TORONTO (Reuters) - The Canadian dollar climbed more than a cent against the U.S. dollar on Monday, supported by surging energy and non-energy commodity prices.
Domestic bond prices, with a lack of domestic data to influence direction, were mixed.
At 9:30 a.m., the Canadian dollar was at C$1.0010 to the U.S. dollar, or 99.90 U.S. cents, up from C$1.0130 to the U.S. dollar, or 98.72 U.S. cents, at Friday close.
Canada is a major oil exporter and the price of U.S. light crude futures, near $99 dollars a barrel, has supported the Canadian dollar. But non-energy commodities are also playing a key role in the currency’s strength, said David Watt, senior currency strategist at RBC Capital Markets.
“You look at these non-energy commodity prices and a lot of the base metals and the agricultural commodities are still surging and if you are an economy that is sensitive to those prices, your economy is going to be doing pretty well,” said Watt.
“We’ve got an indicator that we follow that’s base metals and it includes wheat as well, and since late January, it’s up 16, almost 17 percent and right now it’s only 3 percent below its peak from May of last year,” said Watt.
The Bank of Canada has said that the main drivers of the Canadian dollar right now are energy and non-energy commodities, as well as the interest rate spread between Canada and the United States.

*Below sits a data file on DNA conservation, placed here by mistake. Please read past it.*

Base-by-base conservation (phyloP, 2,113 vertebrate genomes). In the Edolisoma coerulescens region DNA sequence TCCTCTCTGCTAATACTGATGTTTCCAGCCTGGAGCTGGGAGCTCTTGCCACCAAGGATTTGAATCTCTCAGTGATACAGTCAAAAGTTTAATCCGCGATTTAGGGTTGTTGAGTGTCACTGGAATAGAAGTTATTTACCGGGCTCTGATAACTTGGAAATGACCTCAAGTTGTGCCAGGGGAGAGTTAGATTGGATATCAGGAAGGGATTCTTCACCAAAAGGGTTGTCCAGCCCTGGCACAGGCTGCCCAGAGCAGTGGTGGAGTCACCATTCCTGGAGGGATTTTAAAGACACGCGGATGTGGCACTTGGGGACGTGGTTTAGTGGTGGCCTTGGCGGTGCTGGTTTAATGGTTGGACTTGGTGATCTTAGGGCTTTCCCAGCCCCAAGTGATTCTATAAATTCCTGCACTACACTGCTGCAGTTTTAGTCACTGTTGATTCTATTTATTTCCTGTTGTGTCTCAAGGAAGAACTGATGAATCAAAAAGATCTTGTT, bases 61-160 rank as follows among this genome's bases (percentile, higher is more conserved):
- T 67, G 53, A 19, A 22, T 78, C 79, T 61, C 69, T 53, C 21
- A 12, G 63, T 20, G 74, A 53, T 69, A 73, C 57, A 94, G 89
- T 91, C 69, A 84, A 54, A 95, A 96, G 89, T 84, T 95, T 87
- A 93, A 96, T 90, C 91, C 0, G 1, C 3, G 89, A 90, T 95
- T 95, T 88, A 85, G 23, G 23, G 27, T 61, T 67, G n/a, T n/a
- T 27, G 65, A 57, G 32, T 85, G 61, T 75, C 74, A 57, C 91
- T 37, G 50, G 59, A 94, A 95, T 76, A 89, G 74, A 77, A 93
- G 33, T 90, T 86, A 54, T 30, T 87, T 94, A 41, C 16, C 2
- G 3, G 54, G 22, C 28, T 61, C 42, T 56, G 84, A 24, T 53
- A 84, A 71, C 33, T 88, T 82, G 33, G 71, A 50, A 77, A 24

Analysts and investors will get a chance to hear more of what the Bank of Canada is thinking on Tuesday, when Senior Deputy Governor Paul Jenkins and Deputy Governor John Murray are scheduled to speak to a government committee about the impact of the strong Canadian dollar on the economy.
Later on Tuesday, all eyes will remain on Ottawa where Canadian Finance Minister Jim Flaherty will present the federal budget. The minority Conservative government risks being defeated on the budget, which would trigger an election, but the biggest opposition party, the Liberals, have hinted they will support the budget and allow it to pass.
Canadian bond prices, with a lack of any domestic data, were mixed along with U.S. Treasury prices ahead of a U.S. existing home sales report for January.
Domestic investors will be adjusting their portfolios ahead of the Canadian budget in anticipation of measures included to stimulate investment, said Carlos Leitao, chief economist at Laurentian Bank of Canada.
Also of interest this week, Canadian banks begin reporting their first-quarter results.
“That could reinforce the difference between Canadian banks and U.S. banks and by extension, that the Canadian financial system is in better shape than the U.S.,” said Leitao.
The overnight Canadian Libor rate was 4.0067 percent, up from 3.9133 percent on Friday.
Friday’s CORRA rate was at 4.0014 percent, up from 3.9964 on Thursday. The Bank of Canada publishes the previous day’s rate at around 9 a.m. daily.
The two-year bond dropped 5 Canadian cents to C$101.84 to yield 3.164 percent. The 10-year bond dropped 3 Canadian cents to C$100.90 to yield 3.883 percent.
The yield spread between the two- and 10-year bond was 71.9 basis points, down from 74.5 basis points at the previous close.
The 30-year bond rose 12 Canadian cents to C$112.93 to yield 4.225 percent. In the United States, the 30-year Treasury yielded 4.586 percent.
The three-month when-issued T-bill yielded 3.24 percent, down from 3.25 percent at the previous close.
Editing by Bernadette Baum